The monopoly is tottering. Ten more universities have joined Coursera, the site that posts free college courses. This project began less than 36 months ago as a part-time venture.
The ten universities are tax-funded. This means that the wave of participants is about to grow like a tsunami. Any state university that refuses to participate will become a pariah. “What’s your problem? Are you embarrassed by the poor quality of your faculty?” Th answer is yes. That’s why the question is so threatening.
The institutions are the State University of New York, the University of Tennessee, the Tennessee Board of Regents (which oversees other public campuses in that state), University of Colorado system, University of Houston system, University of Kentucky, University of Nebraska, University of New Mexico, University System of Georgia and West University System.
Several University of California campuses already offer non-credit classes through the for-profit Coursera and through rival edX, a nonprofit based in Massachusetts. Some Cal State schools have for-credit courses through edX and Udacity, another for-profit online provider in Silicon Valley.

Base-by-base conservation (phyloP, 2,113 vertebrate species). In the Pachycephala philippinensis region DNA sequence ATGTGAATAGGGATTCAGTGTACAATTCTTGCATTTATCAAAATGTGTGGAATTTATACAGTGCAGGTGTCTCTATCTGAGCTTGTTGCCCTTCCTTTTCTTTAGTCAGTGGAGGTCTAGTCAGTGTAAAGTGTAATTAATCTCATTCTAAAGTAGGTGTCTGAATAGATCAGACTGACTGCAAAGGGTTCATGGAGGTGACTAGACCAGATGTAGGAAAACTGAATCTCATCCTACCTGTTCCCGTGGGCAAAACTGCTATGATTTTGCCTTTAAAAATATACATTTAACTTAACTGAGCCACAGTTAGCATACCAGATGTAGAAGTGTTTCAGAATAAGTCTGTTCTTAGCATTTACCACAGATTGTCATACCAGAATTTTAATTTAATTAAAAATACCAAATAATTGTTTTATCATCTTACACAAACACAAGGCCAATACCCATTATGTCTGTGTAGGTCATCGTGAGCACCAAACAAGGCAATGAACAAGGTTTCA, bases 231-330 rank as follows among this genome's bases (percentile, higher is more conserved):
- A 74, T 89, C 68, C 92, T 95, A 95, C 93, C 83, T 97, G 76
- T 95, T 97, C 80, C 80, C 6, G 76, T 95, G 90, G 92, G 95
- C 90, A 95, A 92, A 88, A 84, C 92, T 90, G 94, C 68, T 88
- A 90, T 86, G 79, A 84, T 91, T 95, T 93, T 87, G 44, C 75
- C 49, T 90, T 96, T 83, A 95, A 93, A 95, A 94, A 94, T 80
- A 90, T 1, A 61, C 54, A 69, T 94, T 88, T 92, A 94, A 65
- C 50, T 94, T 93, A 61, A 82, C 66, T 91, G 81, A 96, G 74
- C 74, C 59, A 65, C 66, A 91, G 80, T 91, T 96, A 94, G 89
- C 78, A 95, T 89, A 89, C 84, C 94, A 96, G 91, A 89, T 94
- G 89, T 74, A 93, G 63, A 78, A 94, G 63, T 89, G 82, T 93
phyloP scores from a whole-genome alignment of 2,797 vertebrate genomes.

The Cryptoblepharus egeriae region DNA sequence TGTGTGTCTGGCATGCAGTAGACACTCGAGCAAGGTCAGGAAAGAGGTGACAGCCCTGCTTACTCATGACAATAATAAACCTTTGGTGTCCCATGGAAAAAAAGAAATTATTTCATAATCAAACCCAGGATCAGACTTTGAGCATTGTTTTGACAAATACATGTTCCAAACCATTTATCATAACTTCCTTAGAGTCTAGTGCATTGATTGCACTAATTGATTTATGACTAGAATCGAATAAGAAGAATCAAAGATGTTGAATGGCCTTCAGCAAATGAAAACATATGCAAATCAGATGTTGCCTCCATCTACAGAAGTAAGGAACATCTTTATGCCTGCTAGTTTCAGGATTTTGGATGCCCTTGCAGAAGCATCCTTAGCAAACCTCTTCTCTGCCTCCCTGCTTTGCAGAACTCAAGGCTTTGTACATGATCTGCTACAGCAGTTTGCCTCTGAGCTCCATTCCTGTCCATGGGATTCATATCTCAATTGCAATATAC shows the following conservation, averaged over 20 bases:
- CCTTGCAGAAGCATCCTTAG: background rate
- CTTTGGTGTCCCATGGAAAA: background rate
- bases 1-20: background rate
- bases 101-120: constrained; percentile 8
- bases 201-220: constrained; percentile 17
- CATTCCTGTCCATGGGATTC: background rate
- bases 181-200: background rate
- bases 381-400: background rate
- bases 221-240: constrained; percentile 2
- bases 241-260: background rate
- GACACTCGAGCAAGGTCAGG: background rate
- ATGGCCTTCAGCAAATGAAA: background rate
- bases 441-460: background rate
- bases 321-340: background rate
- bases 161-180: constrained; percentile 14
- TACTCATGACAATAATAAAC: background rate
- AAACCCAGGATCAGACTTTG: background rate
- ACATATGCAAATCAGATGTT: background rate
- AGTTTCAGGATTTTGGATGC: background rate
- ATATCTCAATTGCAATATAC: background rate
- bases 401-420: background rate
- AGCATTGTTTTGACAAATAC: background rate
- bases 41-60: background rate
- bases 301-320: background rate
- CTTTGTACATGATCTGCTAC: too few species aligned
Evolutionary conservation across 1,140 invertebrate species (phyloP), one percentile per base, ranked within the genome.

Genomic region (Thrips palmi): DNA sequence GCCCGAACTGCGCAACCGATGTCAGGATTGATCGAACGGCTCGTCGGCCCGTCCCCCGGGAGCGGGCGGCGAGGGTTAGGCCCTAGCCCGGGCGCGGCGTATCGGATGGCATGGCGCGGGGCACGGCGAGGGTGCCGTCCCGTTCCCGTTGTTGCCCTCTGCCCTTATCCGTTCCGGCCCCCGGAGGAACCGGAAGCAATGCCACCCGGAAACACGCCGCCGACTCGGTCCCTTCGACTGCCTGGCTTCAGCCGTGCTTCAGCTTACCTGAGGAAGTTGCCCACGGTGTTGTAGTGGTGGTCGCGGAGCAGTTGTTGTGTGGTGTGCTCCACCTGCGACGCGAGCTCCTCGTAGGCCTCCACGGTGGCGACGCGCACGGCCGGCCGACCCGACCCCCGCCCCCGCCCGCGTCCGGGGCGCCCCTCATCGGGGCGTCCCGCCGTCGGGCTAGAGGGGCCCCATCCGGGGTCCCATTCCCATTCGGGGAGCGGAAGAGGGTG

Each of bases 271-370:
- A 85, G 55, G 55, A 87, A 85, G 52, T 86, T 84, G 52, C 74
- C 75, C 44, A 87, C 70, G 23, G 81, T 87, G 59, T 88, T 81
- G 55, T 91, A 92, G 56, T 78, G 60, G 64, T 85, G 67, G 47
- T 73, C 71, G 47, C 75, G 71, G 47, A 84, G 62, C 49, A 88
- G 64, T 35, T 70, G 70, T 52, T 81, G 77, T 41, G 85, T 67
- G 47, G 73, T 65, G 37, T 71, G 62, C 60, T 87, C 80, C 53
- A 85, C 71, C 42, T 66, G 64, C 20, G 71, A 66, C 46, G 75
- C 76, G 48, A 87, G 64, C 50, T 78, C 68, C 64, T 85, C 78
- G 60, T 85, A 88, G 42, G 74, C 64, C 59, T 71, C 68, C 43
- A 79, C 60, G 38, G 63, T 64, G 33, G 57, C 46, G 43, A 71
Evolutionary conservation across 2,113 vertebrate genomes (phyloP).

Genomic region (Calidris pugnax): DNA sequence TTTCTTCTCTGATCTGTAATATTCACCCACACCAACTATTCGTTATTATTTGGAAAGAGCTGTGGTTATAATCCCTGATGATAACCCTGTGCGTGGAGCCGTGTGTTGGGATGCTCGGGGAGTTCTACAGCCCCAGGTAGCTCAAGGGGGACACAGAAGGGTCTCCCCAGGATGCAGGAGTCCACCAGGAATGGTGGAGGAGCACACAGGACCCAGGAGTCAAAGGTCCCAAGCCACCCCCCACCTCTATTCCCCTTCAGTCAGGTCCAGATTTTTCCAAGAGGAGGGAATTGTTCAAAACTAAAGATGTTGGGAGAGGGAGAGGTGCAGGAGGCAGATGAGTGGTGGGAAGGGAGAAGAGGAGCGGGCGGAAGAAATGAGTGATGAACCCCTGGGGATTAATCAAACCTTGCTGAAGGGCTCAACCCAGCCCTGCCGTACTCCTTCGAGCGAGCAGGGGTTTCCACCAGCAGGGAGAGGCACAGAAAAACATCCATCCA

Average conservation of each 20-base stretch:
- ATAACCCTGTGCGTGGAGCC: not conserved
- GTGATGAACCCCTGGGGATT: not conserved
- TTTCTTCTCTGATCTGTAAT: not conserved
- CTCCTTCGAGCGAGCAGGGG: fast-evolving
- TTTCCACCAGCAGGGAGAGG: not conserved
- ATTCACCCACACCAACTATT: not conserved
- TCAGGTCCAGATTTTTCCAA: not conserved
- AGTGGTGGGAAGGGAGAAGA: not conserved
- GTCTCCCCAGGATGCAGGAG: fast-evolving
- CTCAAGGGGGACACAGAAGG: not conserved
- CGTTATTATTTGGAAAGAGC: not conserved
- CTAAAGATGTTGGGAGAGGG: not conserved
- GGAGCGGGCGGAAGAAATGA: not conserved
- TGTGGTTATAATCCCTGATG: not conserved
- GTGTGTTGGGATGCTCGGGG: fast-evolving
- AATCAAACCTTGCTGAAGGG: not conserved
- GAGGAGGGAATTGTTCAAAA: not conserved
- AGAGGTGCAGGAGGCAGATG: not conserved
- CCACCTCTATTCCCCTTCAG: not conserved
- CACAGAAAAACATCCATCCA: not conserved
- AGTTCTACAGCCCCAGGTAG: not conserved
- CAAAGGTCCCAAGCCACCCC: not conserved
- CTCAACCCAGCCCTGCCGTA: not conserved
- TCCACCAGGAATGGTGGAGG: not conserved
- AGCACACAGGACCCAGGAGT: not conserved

Why would a student want to spend time listening to lectures by unknown professors? No good reason. The vast majority of courses on Coursera will be marginal, as most everything in life is. What is significant is this: the stigma of giving away courses is lifting.
There is resistance. The philosophy department at the academically marginal San Jose State University is resisting. Their case is hopeless. Who cares what a few unknown professors of philosophy at a marginal institution care about Coursera? Only they do. When the story of your last-ditch stand makes it into the New York Times, you’re dead.
The World Wide Web is going to wipe out marginal, overpriced universities, which means most private universities. The faculty members will find that tenure does not protect you when your employer is run out of business.
A student can get access to courses at the world’s best universities. Then he can take CLEP exams for under $2,000 to quiz out of the first two years. Then he spends $10,000 on the last two years. At 18, he is a college graduate. If he wants great teachers, this costs him nothing.
What parents will pay $50,000 to $250,000 to pay for their child’s B.A. degree, when these liberal arts and humanities degrees are merely job-hunting licenses? Only not-too-bright parents.
When almost half of all students who begin college fail to graduate in six years, this is the highest-risk financial venture in the lives of their parents. All those canceled checks! So little to show for them!